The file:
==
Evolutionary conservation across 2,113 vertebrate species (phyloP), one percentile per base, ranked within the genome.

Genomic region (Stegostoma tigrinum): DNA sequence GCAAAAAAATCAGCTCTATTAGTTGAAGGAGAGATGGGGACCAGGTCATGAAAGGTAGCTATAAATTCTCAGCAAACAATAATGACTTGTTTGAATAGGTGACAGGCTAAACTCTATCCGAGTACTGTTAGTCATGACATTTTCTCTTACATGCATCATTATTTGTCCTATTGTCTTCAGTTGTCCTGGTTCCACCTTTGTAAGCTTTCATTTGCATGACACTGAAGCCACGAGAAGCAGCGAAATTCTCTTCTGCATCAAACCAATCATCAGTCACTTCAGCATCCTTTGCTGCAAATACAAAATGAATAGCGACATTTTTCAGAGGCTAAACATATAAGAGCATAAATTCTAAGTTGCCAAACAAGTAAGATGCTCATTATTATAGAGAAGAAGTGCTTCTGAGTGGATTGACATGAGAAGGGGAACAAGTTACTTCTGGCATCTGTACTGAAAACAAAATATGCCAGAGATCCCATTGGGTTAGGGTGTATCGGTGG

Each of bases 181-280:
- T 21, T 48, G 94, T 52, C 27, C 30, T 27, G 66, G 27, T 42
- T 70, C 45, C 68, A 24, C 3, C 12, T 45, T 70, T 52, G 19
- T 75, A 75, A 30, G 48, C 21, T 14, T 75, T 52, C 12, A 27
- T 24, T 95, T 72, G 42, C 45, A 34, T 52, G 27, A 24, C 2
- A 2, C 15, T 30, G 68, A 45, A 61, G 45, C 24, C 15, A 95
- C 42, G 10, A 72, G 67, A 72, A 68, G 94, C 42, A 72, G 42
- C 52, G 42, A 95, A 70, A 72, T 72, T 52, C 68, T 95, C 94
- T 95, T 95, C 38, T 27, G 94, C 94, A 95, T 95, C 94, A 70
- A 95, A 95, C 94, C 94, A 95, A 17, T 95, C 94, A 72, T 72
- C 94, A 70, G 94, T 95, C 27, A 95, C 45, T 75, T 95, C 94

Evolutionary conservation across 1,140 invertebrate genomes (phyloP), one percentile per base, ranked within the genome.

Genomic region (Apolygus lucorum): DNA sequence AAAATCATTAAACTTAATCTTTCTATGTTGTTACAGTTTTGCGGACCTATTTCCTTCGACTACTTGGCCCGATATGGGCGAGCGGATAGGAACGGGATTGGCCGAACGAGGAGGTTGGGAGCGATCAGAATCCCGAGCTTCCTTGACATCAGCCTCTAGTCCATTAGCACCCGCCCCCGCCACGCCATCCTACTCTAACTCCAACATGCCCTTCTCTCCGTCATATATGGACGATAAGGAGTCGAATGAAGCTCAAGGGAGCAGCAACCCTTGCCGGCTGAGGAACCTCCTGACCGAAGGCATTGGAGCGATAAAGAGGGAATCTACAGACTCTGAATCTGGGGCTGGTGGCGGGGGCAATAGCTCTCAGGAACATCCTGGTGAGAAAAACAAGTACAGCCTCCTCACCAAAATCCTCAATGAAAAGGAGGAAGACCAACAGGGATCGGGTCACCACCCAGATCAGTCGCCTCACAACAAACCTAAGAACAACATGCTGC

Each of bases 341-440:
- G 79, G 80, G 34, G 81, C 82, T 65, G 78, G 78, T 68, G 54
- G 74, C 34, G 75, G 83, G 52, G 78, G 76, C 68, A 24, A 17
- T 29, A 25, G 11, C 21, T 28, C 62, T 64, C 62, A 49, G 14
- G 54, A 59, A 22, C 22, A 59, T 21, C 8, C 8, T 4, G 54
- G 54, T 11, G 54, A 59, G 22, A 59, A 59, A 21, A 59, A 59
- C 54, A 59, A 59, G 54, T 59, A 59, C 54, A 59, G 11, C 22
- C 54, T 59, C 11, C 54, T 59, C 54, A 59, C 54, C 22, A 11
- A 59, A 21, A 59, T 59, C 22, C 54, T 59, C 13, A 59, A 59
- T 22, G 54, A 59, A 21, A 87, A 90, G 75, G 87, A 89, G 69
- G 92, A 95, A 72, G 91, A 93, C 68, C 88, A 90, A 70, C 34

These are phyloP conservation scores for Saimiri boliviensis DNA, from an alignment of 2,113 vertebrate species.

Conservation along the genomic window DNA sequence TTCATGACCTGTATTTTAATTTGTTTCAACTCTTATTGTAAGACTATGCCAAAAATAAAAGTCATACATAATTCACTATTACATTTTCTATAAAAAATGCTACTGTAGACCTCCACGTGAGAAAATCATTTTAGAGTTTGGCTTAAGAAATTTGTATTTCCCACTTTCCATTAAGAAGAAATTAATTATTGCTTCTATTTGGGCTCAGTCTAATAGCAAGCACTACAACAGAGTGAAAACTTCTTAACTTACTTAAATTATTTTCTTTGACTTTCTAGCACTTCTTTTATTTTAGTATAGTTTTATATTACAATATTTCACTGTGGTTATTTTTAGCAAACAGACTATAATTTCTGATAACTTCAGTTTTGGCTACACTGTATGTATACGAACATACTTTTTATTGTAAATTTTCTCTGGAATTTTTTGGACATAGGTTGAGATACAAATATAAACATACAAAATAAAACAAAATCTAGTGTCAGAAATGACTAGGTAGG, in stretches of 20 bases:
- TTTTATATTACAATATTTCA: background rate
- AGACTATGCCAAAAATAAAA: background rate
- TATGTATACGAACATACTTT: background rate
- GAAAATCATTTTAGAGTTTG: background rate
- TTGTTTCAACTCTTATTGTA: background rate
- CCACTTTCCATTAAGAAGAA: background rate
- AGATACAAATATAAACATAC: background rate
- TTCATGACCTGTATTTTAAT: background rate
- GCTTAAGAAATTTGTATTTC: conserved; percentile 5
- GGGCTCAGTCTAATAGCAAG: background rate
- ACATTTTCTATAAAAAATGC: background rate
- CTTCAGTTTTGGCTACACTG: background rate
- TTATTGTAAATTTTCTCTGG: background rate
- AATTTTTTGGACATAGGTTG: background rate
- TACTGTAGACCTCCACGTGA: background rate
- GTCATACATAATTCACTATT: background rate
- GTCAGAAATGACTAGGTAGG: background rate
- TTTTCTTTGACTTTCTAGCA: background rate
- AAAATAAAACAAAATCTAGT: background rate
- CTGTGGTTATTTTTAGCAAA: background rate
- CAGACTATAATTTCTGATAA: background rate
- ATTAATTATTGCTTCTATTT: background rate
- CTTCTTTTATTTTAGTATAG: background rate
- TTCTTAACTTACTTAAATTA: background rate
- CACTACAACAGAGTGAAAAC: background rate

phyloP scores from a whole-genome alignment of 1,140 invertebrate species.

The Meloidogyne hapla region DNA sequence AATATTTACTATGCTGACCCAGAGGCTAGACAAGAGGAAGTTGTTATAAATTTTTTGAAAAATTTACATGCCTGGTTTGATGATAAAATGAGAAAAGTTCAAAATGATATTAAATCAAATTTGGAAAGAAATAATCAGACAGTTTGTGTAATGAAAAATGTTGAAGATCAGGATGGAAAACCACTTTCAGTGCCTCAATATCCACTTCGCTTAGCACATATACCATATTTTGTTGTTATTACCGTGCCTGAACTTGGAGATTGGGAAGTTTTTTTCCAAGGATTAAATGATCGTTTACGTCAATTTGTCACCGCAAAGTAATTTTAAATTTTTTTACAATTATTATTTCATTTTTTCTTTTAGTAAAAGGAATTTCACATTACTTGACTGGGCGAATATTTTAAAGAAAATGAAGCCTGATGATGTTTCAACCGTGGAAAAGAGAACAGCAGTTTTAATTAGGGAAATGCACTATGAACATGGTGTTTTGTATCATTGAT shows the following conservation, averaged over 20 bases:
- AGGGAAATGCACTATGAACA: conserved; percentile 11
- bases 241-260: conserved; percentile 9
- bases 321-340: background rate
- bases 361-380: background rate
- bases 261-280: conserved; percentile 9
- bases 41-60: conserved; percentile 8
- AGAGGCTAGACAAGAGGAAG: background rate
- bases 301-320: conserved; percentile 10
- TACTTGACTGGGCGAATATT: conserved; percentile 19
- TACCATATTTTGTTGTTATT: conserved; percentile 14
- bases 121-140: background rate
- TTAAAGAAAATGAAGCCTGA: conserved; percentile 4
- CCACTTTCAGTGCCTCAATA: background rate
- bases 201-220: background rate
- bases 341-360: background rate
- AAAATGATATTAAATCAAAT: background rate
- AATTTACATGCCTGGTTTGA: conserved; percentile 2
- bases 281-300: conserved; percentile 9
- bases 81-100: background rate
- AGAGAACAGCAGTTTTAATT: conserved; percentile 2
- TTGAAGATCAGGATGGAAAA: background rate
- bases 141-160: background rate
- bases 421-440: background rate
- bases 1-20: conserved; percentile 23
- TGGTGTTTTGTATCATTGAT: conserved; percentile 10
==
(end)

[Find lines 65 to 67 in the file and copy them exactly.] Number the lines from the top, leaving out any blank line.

- TACCATATTTTGTTGTTATT: conserved; percentile 14
- bases 121-140: background rate
- TTAAAGAAAATGAAGCCTGA: conserved; percentile 4